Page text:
Updated: Jul 4
Arjun Paleri and Jaya Ramachandran
Visualise this - you are interacting with a person who is smartly dressed and looking impeccable. However, you note that the person is not fluent in English. - what would your immediate assumption be?
The assumptions made by most readers indicate “unconscious bias” or “implicit bias” and result from an individual's personal experiences. It is often described as a biological process where individuals carry prejudices and make judgements based on what they are familiar with and what they consider as “normal circumstances”. While most bias is not fundamentally hostile, it affects one’s ability to make objective decisions.
Let’s take another example - A nurse has an excellent track record of 10 years in a top city hospital and is now being promoted to the position of Head Nurse at the same hospital. Most people who read this sentence would automatically picture the nurse to be a woman.
Bias exists in every facet of life and invariably seeps into the workplace. These are based on notions, firm beliefs, and attitude that are built over time from past experiences (either our own experiences or of others) and exists subconsciously in our mind. At the workplace, it unconsciously impacts the way we:
speak and interact with people;
think and respond to situations, and
derive conclusions and make decisions.
Unconscious bias has a much more profound influence on the way we think and the decisions we make than we realise. And while we may not be consciously discriminating against someone or making decisions which leave out a small group (or even a single person), this could leave people with a feeling that they do not belong and that they don’t play a valued role at such a workspace.
In the previous articles, we dealt with how organisations can handle diversity in the workplace, where we primarily focused on the implementation of a DE&I strategy (You can read our articles here). This article discusses how organisations can address unconscious bias by taking a different perspective and redirecting the same to have a more inclusive workplace.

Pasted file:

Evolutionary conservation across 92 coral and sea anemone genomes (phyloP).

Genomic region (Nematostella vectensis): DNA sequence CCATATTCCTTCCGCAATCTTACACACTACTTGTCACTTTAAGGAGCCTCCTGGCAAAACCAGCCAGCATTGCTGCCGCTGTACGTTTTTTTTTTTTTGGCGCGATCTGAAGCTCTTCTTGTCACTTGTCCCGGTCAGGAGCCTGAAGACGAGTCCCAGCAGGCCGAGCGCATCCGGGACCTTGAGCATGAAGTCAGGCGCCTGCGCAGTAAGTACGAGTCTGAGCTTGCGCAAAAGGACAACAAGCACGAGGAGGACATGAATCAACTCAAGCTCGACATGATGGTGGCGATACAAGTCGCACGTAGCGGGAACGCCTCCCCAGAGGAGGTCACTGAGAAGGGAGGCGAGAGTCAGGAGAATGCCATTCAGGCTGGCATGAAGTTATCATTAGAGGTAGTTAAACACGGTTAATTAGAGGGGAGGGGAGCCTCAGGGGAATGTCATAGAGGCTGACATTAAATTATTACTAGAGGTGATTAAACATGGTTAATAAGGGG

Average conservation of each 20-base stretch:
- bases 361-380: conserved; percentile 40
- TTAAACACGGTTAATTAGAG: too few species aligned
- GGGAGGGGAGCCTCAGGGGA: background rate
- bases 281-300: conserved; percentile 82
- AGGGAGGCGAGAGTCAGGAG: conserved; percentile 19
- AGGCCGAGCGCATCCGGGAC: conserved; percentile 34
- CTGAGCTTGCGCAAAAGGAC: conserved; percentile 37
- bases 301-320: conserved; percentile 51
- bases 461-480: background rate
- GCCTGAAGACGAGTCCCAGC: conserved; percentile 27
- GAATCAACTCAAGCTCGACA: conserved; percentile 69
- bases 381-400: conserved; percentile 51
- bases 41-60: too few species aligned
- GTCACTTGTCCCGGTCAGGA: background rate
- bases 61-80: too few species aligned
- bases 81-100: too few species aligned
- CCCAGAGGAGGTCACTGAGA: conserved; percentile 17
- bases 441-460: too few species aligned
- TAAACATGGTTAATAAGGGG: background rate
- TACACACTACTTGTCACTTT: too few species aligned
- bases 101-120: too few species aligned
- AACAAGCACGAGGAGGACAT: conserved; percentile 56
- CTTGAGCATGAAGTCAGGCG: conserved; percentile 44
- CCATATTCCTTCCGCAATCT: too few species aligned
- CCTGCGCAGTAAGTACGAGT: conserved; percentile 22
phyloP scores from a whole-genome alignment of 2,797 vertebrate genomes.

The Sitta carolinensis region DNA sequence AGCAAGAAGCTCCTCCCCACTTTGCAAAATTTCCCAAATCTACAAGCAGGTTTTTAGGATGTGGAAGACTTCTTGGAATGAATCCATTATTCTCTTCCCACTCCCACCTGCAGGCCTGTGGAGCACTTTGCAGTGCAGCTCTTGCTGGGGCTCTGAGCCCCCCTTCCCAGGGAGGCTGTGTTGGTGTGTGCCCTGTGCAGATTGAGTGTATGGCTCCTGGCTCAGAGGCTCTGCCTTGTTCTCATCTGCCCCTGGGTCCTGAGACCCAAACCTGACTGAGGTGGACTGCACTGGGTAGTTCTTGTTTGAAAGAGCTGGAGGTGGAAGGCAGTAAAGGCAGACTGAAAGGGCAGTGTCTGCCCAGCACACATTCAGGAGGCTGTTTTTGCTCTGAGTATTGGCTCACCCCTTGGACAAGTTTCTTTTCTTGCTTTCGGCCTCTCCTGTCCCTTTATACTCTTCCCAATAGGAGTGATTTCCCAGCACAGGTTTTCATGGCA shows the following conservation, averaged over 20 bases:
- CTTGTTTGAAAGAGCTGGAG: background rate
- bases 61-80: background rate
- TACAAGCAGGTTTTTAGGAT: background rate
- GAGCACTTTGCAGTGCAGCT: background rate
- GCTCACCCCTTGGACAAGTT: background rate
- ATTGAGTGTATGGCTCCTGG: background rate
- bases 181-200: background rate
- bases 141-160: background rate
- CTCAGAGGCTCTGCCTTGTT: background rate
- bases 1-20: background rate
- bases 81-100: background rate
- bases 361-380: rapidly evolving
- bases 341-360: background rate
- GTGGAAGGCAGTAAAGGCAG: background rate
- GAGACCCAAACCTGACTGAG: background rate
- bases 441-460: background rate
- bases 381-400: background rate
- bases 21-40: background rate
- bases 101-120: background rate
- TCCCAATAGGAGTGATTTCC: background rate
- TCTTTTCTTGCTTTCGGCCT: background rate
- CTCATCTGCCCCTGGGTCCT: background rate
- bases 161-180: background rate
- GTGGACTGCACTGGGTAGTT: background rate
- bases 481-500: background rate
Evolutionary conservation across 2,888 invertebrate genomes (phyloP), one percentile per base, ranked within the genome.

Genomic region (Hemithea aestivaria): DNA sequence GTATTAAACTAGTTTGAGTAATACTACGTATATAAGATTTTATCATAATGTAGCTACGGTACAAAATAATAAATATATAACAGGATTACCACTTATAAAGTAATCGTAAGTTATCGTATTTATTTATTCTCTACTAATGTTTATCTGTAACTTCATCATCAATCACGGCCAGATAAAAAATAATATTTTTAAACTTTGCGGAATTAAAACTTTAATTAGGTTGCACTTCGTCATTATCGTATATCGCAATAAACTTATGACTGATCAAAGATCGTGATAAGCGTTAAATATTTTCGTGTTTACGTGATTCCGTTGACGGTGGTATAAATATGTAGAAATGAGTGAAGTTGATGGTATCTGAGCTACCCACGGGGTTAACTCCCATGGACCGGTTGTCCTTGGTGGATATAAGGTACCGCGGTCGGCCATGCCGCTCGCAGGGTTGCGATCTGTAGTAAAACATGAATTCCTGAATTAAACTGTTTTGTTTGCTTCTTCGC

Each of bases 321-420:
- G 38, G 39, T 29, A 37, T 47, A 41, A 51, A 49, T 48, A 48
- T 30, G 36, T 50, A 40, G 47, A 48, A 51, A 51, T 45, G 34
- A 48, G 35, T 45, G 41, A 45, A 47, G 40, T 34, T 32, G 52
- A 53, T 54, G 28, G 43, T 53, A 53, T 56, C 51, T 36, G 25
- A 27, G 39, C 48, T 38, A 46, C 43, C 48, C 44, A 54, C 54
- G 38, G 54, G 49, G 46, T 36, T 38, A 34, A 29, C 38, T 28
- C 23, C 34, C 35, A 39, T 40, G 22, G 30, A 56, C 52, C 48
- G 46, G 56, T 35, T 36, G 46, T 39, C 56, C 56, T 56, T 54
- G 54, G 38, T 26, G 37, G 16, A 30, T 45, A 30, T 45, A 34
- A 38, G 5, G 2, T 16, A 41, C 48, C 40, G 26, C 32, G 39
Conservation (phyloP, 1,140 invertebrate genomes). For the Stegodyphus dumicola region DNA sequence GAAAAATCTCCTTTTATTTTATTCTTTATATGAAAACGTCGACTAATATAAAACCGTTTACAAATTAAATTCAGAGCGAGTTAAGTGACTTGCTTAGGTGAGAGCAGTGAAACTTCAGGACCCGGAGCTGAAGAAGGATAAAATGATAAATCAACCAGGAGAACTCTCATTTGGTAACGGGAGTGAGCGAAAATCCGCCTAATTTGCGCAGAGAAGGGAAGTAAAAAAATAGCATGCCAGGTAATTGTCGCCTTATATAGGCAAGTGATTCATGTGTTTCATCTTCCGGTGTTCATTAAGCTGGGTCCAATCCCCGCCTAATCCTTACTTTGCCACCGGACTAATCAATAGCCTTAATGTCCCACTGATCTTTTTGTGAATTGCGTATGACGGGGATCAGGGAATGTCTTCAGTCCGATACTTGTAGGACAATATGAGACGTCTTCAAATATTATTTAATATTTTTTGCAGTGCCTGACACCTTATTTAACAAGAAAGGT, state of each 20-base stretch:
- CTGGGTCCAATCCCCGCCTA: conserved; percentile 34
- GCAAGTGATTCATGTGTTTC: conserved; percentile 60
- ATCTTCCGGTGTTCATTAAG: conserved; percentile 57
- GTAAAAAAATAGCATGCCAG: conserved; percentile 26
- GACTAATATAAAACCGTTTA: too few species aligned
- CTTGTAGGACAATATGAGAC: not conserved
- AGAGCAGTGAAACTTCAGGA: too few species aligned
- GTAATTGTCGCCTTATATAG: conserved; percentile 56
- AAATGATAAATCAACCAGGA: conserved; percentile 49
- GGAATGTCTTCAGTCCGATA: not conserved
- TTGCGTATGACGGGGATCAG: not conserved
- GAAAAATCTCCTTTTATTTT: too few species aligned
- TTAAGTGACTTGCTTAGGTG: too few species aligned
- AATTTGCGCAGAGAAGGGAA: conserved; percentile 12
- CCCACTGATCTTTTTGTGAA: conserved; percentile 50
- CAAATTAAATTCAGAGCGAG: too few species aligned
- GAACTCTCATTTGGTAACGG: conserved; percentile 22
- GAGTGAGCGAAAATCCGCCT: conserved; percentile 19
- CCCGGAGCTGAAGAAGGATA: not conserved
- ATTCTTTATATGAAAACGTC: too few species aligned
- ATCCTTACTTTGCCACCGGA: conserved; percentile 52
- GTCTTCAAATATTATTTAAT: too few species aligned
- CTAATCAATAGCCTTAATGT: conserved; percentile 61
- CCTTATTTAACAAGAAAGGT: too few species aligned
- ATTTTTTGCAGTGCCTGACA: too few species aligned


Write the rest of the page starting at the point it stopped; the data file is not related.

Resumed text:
Why social inclusion matters?
Many organisations look at diversity, equity and inclusion as a metric to be fulfilled. The problem with this approach is that while it will be quite easy for organisations to hire resources from diverse backgrounds, it will be equally difficult for them to retain such people. Representation cannot be a token gesture. People need to feel a sense of belonging, and that will only come if they are truly valued as a member of the group and feel actively involved. Discussions around bias often centre around identifying the surface gaps, fixing them with a new structure, and providing training. These are good starting points, but organisations must take more initiatives to redirect bias, even if eliminating the same is impossible.
Laws addressing social inclusion
The reservation system in India was the first system devised to touch upon social inclusion and address discrimination, which in its present state addresses caste, religion and gender-based discrimination. Apart from this, other legislations, such as the Maternity Benefit Act, 1961 and the Equal Remuneration Act 1976, were enacted in the consequent years to address issues related to pay parity. And in the last decade, statutes such as the Rights of Persons with Disabilities Act, 2016 (“RPWD”), the Transgender Persons (Protection of Rights) Act, 2019 and the Human Immunodeficiency Virus and Acquired Immune Deficiency Syndrome (Prevention and Control) Act, 2017 highlighted the increasing need for social inclusion.